2020 was a year of pain, sadness, and frustration. For our sport, it has meant many months of doing without the weekly dog shows where we compete and socialize. We’re all familiar with the old saying, “When life hands you lemons, make lemonade.” That phrase was never truer than in 2020, when fanciers found innovative new ways, with AKC’s help, to participate in the dog world, stay engaged and stay sane.
Susan Kamen Marsicano in New York took nine Basenjis through AKC Trick Dog via videos. “Then my painting studio became a Rally arena and we did it up to AKC Rally Intermediate,” she says. “I’m so happy that AKC accepted my iPhone videos with a wide-angle lens clipped on as okay. It’s not as good as being out in the world but it’s keeping us safe.”
Pat Murkland in California put a few new titles on her veteran Irish Wolfhound: Trick Dog Novice, Farm Dog Certified, Community Canine (CGCA), and Canine Good Citizen Urban.
Linda Foiles in North Carolina, a conformation exhibitor and judge, decided to try Trick Dog, at the suggestion of a trainer friend. She chose one of her Papillons, “an unwilling older dog that hadn’t seen a show ring in many years nor had ever been taught to sit. That command took well over three weeks of training to get him to do it with any sort of consistency. The course was only four weeks long!” Thankfully, other things like fetch and walking on a balance beam came more easily. Foiles says, “he enjoyed our time working together and keeping his mind active. It was a positive experience for both of us, and I have been training some of the other dogs for continued fun. Soon we will be going to have our exam with the trainer and I am starting a beginner obedience class with one of the young Papillons.”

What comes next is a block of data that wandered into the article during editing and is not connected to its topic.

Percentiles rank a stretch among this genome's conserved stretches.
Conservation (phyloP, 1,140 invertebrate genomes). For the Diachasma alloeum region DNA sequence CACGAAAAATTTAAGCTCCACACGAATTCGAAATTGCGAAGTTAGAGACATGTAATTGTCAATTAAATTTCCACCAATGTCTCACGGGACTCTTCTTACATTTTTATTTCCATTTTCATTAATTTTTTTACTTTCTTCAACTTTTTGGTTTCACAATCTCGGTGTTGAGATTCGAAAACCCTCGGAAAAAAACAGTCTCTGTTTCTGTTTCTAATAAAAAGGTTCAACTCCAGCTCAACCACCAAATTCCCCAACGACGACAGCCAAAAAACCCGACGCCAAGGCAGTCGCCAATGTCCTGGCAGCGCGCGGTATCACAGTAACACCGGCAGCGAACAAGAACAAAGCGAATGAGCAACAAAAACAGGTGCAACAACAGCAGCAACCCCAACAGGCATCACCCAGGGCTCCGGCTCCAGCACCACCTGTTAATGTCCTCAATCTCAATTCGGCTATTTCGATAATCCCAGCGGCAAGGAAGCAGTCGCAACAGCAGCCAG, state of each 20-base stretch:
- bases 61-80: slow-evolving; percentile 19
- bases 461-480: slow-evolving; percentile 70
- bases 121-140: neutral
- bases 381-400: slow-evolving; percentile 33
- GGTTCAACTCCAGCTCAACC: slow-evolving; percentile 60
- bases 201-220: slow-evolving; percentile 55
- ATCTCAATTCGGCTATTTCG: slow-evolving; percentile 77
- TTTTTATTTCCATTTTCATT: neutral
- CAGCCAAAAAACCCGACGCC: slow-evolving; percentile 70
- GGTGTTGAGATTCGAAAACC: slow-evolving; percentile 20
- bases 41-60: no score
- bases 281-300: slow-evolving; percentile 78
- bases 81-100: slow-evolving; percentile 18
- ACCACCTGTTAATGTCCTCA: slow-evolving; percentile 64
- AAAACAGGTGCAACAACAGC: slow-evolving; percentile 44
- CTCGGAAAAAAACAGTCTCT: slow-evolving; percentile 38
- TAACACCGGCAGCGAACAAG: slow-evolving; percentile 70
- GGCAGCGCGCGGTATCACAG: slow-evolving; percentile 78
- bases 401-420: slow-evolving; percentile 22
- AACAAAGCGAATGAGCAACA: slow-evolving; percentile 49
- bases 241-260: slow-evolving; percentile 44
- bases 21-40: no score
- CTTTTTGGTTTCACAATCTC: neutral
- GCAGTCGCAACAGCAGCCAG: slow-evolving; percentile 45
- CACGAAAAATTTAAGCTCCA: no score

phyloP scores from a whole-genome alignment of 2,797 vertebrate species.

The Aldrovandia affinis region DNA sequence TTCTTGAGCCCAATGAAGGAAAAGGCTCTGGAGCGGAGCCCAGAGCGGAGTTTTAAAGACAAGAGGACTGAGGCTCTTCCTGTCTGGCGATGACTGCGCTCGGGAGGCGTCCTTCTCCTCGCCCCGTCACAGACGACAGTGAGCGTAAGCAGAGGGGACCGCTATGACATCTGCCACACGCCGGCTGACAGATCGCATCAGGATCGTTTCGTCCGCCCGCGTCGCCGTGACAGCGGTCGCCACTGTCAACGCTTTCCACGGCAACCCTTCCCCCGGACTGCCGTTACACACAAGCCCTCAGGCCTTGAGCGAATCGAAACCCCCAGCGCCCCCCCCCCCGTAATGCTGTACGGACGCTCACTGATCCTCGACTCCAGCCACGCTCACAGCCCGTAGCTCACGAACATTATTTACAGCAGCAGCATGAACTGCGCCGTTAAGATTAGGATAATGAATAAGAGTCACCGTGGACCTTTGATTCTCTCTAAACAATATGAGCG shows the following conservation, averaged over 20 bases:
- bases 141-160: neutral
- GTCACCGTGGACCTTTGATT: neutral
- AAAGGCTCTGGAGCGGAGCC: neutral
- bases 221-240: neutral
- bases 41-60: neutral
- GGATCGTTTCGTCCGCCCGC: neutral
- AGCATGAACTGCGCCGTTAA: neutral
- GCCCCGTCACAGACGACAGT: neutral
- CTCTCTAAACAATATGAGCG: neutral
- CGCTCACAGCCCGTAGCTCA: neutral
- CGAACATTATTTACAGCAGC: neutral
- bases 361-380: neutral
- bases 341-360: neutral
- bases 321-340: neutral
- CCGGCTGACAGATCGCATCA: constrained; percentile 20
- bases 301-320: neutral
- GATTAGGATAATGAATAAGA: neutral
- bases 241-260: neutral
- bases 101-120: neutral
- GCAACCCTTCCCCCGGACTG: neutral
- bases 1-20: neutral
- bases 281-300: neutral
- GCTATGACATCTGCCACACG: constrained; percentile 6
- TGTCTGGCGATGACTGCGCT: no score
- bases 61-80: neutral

Afghan Hound breeder Carla Helm in North Carolina has “always had a group of local dog friends that gets together for what we call ‘work night.’ We focus on anything that we need to work on, whether it’s conformation, obedience, or socializing puppies. When the AKC came out with the video entry Rally competition, we all started working on that.” Dude, a Japanese Chin, now has his Rally Novice qualifying scores on three videos, and they’re just waiting for the certificate to arrive. “The group has continued to work on Rally, and we are now moving up to Intermediate Rally courses,” reports Helm.
Ashley Fischer of Vermont says that “since we couldn’t show in New England, I rediscovered my joy in Agility. Due to the time involved in campaigning specials, I hadn’t competed in Agility in probably 10 years.” Fischer concentrated on training two of her Pugs, “my young, not-yet-finished dog and a new specials prospect—and we are having a ball!” She has even competed in a few outdoor trials and the young dog is close to achieving his AKC Novice title. “I had forgotten what a wonderful obsession Agility is when you are running a dog that absolutely loves the game, as my dogs do. Sometimes you can find that silver lining even in the biggest storm cloud,” says Fischer.